Chain Stories (8 Versions)

Chain Stories

Great for recycling targeted vocabulary, practicing speaking and listening skills.

Version 1

1. Participants receive blank slips, look through their notes/book for the last few lessons and write one word per card.

2. Collect the cards and redistribute (it doesn’t matter if they get their own cards back or not).  Give a few minutes for them to double check meanings using their phones/dictionaries/notes or the trainer.

3. Trainer also participates and should begin the chain story. For example:  Jeremy didn’t go to work yesterday because he had THE FLU.  The speaker then lays down the card.

4. The next person (going in a circle) adds to the story.  It must relate to the part of the story already told.

5. The activity ends when all the cards are finished.

Note:  The trainer may need to help with some meanings, or better yet, other participants help.  If the word is not used correctly or there is a grammar mistake, encourage the speaker to correct themselves, then ask for help from others and finally help them.  If some words occur more than once, that is totally fine.  More recycling!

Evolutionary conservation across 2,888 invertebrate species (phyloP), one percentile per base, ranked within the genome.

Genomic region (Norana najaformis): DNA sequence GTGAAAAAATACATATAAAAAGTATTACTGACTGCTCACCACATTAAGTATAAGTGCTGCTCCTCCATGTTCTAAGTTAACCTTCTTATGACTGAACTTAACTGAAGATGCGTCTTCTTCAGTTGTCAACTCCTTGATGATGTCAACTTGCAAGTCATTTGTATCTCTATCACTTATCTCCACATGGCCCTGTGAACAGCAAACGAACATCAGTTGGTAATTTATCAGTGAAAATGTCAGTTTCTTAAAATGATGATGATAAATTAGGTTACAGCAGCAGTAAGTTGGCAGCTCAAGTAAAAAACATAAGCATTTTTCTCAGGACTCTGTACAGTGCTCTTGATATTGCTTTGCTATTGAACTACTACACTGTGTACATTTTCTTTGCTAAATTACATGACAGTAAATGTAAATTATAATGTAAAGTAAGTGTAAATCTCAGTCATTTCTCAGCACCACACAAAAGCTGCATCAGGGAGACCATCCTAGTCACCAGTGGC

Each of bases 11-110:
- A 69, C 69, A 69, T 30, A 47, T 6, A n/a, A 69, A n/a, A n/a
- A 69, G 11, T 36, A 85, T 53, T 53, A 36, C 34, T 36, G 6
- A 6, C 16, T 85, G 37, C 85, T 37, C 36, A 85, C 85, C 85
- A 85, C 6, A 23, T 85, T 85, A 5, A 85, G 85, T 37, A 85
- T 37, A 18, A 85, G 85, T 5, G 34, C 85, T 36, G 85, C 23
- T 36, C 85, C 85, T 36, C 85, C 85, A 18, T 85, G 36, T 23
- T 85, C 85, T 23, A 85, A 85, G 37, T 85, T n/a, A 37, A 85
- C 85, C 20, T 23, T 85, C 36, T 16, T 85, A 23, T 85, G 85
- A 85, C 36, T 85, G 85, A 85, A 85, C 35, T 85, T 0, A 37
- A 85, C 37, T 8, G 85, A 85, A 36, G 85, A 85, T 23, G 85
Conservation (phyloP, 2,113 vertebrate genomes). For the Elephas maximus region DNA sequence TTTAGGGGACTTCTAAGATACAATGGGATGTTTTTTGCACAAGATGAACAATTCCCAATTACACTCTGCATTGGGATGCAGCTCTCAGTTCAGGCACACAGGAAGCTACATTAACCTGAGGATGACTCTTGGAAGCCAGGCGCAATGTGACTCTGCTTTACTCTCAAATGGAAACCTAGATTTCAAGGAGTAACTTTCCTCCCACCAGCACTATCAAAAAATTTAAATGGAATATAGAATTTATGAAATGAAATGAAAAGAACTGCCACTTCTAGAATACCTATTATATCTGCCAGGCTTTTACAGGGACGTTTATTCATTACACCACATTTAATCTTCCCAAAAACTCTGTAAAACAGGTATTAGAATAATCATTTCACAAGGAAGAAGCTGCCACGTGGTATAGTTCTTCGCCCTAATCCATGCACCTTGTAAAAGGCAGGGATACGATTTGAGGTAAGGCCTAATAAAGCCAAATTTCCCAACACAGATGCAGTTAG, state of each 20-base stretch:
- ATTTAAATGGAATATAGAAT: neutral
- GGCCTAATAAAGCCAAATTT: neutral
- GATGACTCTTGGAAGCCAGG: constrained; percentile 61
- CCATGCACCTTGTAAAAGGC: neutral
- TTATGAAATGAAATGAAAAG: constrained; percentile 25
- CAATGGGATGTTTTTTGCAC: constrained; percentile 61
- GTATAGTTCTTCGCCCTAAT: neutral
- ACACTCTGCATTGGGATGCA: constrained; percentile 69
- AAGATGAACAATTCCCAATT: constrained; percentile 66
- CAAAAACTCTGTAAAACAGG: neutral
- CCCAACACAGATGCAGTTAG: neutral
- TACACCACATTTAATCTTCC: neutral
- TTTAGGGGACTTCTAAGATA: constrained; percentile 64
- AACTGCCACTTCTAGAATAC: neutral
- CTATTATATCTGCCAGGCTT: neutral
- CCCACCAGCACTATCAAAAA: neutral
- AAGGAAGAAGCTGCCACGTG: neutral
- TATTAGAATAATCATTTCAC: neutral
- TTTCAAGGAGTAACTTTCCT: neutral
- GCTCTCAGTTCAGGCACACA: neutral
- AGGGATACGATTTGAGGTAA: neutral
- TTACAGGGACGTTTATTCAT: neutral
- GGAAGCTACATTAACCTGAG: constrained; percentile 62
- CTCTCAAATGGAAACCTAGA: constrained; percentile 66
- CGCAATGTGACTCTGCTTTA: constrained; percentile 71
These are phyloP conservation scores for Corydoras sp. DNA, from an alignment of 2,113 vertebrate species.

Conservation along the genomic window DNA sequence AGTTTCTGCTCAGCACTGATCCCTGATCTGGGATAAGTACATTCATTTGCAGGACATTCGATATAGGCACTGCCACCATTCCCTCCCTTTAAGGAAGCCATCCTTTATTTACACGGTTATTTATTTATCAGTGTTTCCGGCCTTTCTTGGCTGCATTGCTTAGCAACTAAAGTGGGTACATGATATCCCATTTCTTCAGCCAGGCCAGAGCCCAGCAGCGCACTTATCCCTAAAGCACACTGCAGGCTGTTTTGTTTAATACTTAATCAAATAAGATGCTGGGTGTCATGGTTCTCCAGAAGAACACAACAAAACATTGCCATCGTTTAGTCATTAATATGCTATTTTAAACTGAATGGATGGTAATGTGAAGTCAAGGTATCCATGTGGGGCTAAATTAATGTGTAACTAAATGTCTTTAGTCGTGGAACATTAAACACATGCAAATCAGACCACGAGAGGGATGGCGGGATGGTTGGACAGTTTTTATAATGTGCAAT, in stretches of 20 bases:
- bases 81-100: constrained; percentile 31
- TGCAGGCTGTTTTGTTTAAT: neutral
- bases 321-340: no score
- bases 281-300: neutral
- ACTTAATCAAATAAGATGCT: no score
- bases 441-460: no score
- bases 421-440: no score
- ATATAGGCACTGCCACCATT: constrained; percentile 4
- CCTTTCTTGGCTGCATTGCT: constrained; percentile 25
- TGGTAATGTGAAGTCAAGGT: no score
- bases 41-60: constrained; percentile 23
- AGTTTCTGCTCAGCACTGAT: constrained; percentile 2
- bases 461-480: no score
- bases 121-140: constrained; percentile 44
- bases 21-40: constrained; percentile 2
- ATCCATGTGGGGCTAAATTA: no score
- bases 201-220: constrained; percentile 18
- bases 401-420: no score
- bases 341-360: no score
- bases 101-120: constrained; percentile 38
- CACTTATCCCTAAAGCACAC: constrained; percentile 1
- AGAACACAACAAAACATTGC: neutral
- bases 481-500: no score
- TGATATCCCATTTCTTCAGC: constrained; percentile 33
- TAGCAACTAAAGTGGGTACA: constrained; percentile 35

Version 2

Instead of going in a circle, allow them to speak in the order they want.  The “winner” is the first person to lay down all their cards.  Allow only one card to be laid per turn.

Version 3

Allow more than one card to be laid per turn.

Version 4

Instead of distributing the cards, lay them all on the table face up and have them take one card per turn (going in a circle).  The game ends when all the cards are out of the middle.

Version 5

As in Version 4, but allow them to take turns in any order they wish.  The “winner” is the one with the MOST cards at the end.  Allow only one card per turn.

Version 6

As in Version 5 but allow several cards to be taken per turn.

Version 7

As in Version 5 or 6 but allow them to also STEAL cards that have already been used from other players!  Even more recycling takes place.

Version 8

As in Version 4, but place the cards FACE DOWN!

I often use the circular turn-taking version with groups that need more support and the other versions with stronger groups.  I repeat this exercise about once a month with a different version so it stays fun and lively with the group.

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